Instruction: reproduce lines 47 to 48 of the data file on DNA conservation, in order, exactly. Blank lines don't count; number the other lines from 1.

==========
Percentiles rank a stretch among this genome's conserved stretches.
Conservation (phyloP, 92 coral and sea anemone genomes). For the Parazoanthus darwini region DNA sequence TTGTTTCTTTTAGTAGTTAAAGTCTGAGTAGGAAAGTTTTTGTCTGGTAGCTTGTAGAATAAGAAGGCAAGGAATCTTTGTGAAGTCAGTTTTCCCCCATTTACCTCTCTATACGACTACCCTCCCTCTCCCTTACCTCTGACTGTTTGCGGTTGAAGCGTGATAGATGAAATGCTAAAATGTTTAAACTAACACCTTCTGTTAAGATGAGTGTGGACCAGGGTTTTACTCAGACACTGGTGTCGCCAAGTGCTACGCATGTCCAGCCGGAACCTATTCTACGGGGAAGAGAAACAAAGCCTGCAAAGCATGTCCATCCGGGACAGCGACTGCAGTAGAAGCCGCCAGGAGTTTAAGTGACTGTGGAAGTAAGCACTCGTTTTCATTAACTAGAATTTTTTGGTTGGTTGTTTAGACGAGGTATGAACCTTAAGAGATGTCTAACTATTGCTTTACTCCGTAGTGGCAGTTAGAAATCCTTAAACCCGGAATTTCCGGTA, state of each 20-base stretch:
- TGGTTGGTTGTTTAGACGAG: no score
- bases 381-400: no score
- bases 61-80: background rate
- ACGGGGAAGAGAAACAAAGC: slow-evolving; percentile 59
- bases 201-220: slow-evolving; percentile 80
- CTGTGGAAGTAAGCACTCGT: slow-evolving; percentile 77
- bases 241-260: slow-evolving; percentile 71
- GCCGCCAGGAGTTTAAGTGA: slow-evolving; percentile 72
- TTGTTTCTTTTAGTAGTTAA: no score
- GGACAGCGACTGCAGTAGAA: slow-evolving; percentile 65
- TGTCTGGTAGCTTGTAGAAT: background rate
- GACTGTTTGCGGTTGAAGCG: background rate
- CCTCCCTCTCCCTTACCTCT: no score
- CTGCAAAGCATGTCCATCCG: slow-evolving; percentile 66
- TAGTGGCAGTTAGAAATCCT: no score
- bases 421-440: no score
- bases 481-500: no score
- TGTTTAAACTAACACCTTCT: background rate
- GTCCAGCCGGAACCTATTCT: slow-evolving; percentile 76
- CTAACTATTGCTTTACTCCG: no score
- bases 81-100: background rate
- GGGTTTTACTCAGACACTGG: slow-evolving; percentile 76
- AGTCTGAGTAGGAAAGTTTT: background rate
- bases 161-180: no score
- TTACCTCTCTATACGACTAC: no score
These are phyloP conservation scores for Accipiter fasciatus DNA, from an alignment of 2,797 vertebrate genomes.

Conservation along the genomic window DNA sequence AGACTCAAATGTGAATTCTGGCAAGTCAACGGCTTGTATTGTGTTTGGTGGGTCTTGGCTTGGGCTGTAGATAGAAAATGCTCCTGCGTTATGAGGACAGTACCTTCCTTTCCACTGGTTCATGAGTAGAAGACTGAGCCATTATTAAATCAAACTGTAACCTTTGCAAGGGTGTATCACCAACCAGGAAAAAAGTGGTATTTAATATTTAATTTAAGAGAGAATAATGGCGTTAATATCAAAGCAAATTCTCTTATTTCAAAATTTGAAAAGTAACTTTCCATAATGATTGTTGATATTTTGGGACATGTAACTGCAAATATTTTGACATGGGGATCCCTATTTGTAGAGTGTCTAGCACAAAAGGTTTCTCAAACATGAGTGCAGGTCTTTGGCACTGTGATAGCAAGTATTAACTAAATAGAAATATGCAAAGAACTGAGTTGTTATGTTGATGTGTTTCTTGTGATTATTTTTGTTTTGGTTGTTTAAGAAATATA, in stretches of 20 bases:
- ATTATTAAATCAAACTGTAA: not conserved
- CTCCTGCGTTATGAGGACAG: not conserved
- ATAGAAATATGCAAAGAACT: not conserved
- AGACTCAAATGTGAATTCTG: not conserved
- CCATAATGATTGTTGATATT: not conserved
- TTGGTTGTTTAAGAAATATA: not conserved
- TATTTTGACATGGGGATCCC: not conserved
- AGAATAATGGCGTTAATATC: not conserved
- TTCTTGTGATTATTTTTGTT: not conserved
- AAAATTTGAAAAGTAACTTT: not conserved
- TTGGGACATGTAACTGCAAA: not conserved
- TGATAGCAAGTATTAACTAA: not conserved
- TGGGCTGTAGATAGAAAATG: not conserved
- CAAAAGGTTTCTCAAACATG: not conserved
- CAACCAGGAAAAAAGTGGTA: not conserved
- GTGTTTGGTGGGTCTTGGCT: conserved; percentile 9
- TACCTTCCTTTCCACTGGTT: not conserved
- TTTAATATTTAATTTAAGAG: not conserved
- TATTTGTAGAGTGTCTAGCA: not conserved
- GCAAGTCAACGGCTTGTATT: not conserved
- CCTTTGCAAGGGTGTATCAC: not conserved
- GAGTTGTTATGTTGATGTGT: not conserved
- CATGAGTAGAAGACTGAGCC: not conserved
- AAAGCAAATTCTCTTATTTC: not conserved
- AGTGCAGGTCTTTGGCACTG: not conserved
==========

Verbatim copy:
- TTTAATATTTAATTTAAGAG: not conserved
- TATTTGTAGAGTGTCTAGCA: not conserved